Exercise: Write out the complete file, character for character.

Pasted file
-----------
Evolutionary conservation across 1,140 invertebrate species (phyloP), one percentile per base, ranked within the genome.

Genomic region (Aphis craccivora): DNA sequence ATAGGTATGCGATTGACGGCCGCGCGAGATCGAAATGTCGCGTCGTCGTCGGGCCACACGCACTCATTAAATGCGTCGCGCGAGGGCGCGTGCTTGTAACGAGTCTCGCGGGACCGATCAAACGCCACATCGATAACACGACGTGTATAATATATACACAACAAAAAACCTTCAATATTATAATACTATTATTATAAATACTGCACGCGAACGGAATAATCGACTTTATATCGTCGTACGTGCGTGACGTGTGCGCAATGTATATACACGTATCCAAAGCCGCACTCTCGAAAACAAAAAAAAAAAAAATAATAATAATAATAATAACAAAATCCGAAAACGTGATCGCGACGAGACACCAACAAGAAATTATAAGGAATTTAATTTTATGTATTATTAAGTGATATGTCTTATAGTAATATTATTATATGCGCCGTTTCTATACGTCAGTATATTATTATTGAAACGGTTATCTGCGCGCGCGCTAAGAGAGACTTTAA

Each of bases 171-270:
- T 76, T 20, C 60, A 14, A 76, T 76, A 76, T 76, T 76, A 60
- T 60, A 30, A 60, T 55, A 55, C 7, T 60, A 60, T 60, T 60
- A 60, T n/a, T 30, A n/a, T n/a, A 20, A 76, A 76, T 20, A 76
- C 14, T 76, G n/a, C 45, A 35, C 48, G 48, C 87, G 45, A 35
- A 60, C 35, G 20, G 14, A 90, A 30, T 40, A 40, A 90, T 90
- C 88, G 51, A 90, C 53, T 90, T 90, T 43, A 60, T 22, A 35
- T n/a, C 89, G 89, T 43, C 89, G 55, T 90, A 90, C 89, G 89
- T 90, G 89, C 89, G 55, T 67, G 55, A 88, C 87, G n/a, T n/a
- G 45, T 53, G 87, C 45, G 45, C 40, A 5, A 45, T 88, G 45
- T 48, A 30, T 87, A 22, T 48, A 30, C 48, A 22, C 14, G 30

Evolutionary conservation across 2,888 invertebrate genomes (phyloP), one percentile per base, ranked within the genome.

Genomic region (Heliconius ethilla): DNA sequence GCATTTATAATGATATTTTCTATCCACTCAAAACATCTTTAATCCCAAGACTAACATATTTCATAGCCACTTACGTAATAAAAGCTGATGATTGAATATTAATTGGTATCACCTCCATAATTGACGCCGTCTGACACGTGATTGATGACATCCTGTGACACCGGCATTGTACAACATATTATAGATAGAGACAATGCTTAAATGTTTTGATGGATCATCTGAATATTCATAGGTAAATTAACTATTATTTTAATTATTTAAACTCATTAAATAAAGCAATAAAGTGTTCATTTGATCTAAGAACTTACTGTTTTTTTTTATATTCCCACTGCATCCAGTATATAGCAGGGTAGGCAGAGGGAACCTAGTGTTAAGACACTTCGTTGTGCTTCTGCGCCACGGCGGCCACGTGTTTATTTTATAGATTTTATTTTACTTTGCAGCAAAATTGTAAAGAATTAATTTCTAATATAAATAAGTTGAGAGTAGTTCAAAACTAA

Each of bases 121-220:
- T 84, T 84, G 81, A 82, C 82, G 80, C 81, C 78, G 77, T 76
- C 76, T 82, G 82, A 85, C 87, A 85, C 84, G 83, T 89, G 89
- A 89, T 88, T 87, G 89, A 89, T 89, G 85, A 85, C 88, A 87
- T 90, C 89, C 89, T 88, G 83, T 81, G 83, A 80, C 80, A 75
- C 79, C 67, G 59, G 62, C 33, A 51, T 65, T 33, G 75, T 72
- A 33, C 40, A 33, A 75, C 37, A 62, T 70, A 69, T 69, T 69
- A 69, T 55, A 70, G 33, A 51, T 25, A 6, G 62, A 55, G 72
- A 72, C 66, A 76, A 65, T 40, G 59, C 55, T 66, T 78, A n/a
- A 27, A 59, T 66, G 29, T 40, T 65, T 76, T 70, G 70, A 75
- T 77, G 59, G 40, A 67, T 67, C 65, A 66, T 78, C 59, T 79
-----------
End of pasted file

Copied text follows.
Evolutionary conservation across 1,140 invertebrate species (phyloP), one percentile per base, ranked within the genome.

Genomic region (Aphis craccivora): DNA sequence ATAGGTATGCGATTGACGGCCGCGCGAGATCGAAATGTCGCGTCGTCGTCGGGCCACACGCACTCATTAAATGCGTCGCGCGAGGGCGCGTGCTTGTAACGAGTCTCGCGGGACCGATCAAACGCCACATCGATAACACGACGTGTATAATATATACACAACAAAAAACCTTCAATATTATAATACTATTATTATAAATACTGCACGCGAACGGAATAATCGACTTTATATCGTCGTACGTGCGTGACGTGTGCGCAATGTATATACACGTATCCAAAGCCGCACTCTCGAAAACAAAAAAAAAAAAAATAATAATAATAATAATAACAAAATCCGAAAACGTGATCGCGACGAGACACCAACAAGAAATTATAAGGAATTTAATTTTATGTATTATTAAGTGATATGTCTTATAGTAATATTATTATATGCGCCGTTTCTATACGTCAGTATATTATTATTGAAACGGTTATCTGCGCGCGCGCTAAGAGAGACTTTAA

Each of bases 171-270:
- T 76, T 20, C 60, A 14, A 76, T 76, A 76, T 76, T 76, A 60
- T 60, A 30, A 60, T 55, A 55, C 7, T 60, A 60, T 60, T 60
- A 60, T n/a, T 30, A n/a, T n/a, A 20, A 76, A 76, T 20, A 76
- C 14, T 76, G n/a, C 45, A 35, C 48, G 48, C 87, G 45, A 35
- A 60, C 35, G 20, G 14, A 90, A 30, T 40, A 40, A 90, T 90
- C 88, G 51, A 90, C 53, T 90, T 90, T 43, A 60, T 22, A 35
- T n/a, C 89, G 89, T 43, C 89, G 55, T 90, A 90, C 89, G 89
- T 90, G 89, C 89, G 55, T 67, G 55, A 88, C 87, G n/a, T n/a
- G 45, T 53, G 87, C 45, G 45, C 40, A 5, A 45, T 88, G 45
- T 48, A 30, T 87, A 22, T 48, A 30, C 48, A 22, C 14, G 30

Evolutionary conservation across 2,888 invertebrate genomes (phyloP), one percentile per base, ranked within the genome.

Genomic region (Heliconius ethilla): DNA sequence GCATTTATAATGATATTTTCTATCCACTCAAAACATCTTTAATCCCAAGACTAACATATTTCATAGCCACTTACGTAATAAAAGCTGATGATTGAATATTAATTGGTATCACCTCCATAATTGACGCCGTCTGACACGTGATTGATGACATCCTGTGACACCGGCATTGTACAACATATTATAGATAGAGACAATGCTTAAATGTTTTGATGGATCATCTGAATATTCATAGGTAAATTAACTATTATTTTAATTATTTAAACTCATTAAATAAAGCAATAAAGTGTTCATTTGATCTAAGAACTTACTGTTTTTTTTTATATTCCCACTGCATCCAGTATATAGCAGGGTAGGCAGAGGGAACCTAGTGTTAAGACACTTCGTTGTGCTTCTGCGCCACGGCGGCCACGTGTTTATTTTATAGATTTTATTTTACTTTGCAGCAAAATTGTAAAGAATTAATTTCTAATATAAATAAGTTGAGAGTAGTTCAAAACTAA

Each of bases 121-220:
- T 84, T 84, G 81, A 82, C 82, G 80, C 81, C 78, G 77, T 76
- C 76, T 82, G 82, A 85, C 87, A 85, C 84, G 83, T 89, G 89
- A 89, T 88, T 87, G 89, A 89, T 89, G 85, A 85, C 88, A 87
- T 90, C 89, C 89, T 88, G 83, T 81, G 83, A 80, C 80, A 75
- C 79, C 67, G 59, G 62, C 33, A 51, T 65, T 33, G 75, T 72
- A 33, C 40, A 33, A 75, C 37, A 62, T 70, A 69, T 69, T 69
- A 69, T 55, A 70, G 33, A 51, T 25, A 6, G 62, A 55, G 72
- A 72, C 66, A 76, A 65, T 40, G 59, C 55, T 66, T 78, A n/a
- A 27, A 59, T 66, G 29, T 40, T 65, T 76, T 70, G 70, A 75
- T 77, G 59, G 40, A 67, T 67, C 65, A 66, T 78, C 59, T 79